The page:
Susan Barr-Toman is a novelist and essayist. She teaches her Mindful Writing privately and as an affiliated faculty member at the Penn Program for Mindfulness in Philadelphia. She has taught creative writing through her workshops, as well as undergraduate and graduate classes at Temple University and Rosemont College. Susan holds an MFA from the Bennington Writing Seminars.
Her debut novel When Love Was Clean Underwear was selected by Ann Hood as the winner of the Many Voices Project’s Fiction Prize 2007. With her sister artist Sarah Barr, she published the children’s picture book Mary Mulgrew, What Did You Do? A Pushcart nominee, her work has appeared in The Washington Post, Los Angeles Review of Books, Brevity Blog, and River Teeth’s Beautiful Things among others.
Visit her at www.susanbarrtoman.com.
Student Feedback for Susan
I love Susan’s classes! I have gained a sound foundation in the combination of meditation and writing. Workshops afford a unique broadening of perspective as I glimpse bits of life through the stories my classmates choose to write and to share. Susan effortlessly creates an inclusive and inspiring online classroom that feels like a weekly bit of normalcy and connection in this disaggregated time. Amy L.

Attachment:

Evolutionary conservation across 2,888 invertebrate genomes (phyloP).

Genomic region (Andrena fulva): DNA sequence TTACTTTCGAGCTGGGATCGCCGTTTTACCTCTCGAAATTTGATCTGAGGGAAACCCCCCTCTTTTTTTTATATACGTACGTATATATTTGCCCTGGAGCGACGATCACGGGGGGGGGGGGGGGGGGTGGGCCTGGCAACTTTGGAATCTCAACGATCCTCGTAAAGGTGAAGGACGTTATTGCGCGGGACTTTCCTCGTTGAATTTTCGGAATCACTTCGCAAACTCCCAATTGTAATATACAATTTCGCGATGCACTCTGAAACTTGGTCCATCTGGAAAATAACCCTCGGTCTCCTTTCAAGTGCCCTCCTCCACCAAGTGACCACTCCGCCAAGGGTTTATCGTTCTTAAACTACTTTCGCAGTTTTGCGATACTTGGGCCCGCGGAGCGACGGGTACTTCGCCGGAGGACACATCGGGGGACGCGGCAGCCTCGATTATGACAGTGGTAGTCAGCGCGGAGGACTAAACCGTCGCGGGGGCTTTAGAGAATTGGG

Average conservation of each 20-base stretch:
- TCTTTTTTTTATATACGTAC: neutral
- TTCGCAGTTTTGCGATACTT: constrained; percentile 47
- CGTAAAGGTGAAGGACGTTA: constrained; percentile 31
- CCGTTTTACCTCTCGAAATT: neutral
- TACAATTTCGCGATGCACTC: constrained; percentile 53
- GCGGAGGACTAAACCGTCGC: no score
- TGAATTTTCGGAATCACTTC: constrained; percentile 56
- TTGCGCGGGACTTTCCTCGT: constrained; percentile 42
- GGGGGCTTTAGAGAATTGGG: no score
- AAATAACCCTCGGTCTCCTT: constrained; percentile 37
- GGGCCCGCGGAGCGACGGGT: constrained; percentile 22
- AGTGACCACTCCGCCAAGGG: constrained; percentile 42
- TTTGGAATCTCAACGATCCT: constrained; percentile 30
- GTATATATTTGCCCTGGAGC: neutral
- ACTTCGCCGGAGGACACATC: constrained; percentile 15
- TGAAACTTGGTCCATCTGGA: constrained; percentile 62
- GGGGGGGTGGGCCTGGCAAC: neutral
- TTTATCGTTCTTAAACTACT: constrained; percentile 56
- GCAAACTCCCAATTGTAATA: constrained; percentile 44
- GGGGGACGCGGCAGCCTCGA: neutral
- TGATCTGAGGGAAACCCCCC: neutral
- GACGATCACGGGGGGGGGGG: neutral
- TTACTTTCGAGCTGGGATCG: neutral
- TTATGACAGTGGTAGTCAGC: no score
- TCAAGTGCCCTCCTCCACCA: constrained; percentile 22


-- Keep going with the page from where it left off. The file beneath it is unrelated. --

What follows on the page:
Susan’s writing classes (I’ve enrolled in several) have been transformational. I hadn’t been able to write regularly or successfully for years, and Susan’s deep knowledge of literature–and her experience with both the craft of writing and the practical details of the publishing world–have been incredibly helpful and inspiring. Thanks to her course, and the supportive community it has created, I now have a regular writing practice, and have even submitted some pieces for publication, with more planned for the future. Catherine W.
Susan was a fantastic facilitator. Her guided meditations were wonderful: spacious, open with brief and poignant guidance introduced throughout. Her ability to adapt to the group was impeccable. Her humor and quick wit added a lightness to the group and softened the glow of vulnerable sharing of personal writings. Her attention to the group as a whole was on point throughout. Mara W.